Does the website or the e-newsletter contain any information that adds to your understanding of equity and excellence in early care and education?
I was unable to find any information about Availability, Accessibility, and Affordability as I navigated the website.
What other new insights about issues and trends in the early childhood field did you gain this week from exploring the website and/or the e-newsletter?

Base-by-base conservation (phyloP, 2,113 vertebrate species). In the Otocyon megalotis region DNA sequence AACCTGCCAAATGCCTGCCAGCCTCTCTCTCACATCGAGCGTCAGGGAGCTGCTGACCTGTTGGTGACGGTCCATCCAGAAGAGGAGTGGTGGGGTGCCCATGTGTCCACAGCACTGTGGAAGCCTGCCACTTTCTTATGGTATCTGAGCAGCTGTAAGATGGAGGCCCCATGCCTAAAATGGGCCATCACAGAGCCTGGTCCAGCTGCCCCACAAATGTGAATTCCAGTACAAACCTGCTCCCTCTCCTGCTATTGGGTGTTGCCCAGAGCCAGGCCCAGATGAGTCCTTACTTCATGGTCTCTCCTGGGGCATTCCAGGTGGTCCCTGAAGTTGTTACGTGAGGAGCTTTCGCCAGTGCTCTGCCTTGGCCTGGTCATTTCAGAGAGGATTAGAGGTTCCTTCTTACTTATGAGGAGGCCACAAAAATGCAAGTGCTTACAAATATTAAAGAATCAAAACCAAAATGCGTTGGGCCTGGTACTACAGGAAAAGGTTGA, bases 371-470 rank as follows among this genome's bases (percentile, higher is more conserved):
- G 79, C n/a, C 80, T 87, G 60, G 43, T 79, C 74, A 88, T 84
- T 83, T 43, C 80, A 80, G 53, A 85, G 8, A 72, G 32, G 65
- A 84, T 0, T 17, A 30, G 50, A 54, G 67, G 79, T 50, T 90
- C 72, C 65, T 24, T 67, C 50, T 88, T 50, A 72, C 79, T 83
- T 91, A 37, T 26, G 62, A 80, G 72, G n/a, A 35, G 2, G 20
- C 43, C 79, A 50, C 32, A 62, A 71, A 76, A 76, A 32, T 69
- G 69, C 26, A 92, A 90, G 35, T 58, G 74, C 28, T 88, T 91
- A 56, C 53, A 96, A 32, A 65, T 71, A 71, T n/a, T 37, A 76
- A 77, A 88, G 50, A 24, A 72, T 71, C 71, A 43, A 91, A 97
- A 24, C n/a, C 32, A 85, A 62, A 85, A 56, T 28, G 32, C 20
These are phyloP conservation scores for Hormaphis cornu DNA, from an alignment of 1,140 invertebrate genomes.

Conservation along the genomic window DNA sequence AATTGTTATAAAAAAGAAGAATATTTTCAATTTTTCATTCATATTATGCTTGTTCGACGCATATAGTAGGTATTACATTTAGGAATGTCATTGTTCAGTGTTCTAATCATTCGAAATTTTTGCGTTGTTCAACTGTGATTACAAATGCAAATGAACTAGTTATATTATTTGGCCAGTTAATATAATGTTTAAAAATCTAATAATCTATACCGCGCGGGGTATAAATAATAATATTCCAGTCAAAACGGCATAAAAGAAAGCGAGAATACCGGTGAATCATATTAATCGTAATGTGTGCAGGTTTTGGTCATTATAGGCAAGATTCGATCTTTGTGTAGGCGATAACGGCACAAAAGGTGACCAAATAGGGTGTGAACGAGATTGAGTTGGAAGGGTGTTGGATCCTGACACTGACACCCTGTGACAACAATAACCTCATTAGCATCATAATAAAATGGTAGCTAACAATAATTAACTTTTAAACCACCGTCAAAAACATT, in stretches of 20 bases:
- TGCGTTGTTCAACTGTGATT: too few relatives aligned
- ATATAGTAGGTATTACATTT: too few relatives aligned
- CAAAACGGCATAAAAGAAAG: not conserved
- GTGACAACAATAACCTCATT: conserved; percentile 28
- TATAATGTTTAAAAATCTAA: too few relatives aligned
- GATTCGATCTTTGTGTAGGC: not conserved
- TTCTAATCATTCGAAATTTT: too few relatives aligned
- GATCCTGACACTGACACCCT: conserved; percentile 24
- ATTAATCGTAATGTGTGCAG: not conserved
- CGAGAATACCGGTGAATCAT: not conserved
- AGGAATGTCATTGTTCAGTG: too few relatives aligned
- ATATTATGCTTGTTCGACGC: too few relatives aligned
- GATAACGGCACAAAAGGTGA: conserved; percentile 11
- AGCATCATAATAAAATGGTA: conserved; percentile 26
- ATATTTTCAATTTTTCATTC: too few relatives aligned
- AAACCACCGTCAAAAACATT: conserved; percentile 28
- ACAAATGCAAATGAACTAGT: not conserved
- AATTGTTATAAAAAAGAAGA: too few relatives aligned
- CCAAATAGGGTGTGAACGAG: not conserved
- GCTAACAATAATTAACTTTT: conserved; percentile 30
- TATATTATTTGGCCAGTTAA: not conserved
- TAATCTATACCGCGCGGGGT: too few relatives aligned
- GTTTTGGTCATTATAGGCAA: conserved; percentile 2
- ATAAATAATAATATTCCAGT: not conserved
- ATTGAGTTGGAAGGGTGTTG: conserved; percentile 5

Early Education is currently supported by the Department for Education 2011-2013 Voluntary & Community Sector (VCS) Grants programme. As a part of this funded work, Early Education was commissioned to produce Development Matters in the Early Years Foundation Stage, new non-statutory guidance that supports all those working in early childhood education settings to implement the statutory requirements of the EYFS Framework 2012 (BAECE, n.d). You can read more about the ways that this framework expresses importance of development and how it is all connected here in this download: http://early-education.org.uk/sites/default/files/Development%20Matters%20FINAL%20PRINT%20AMENDED.pdf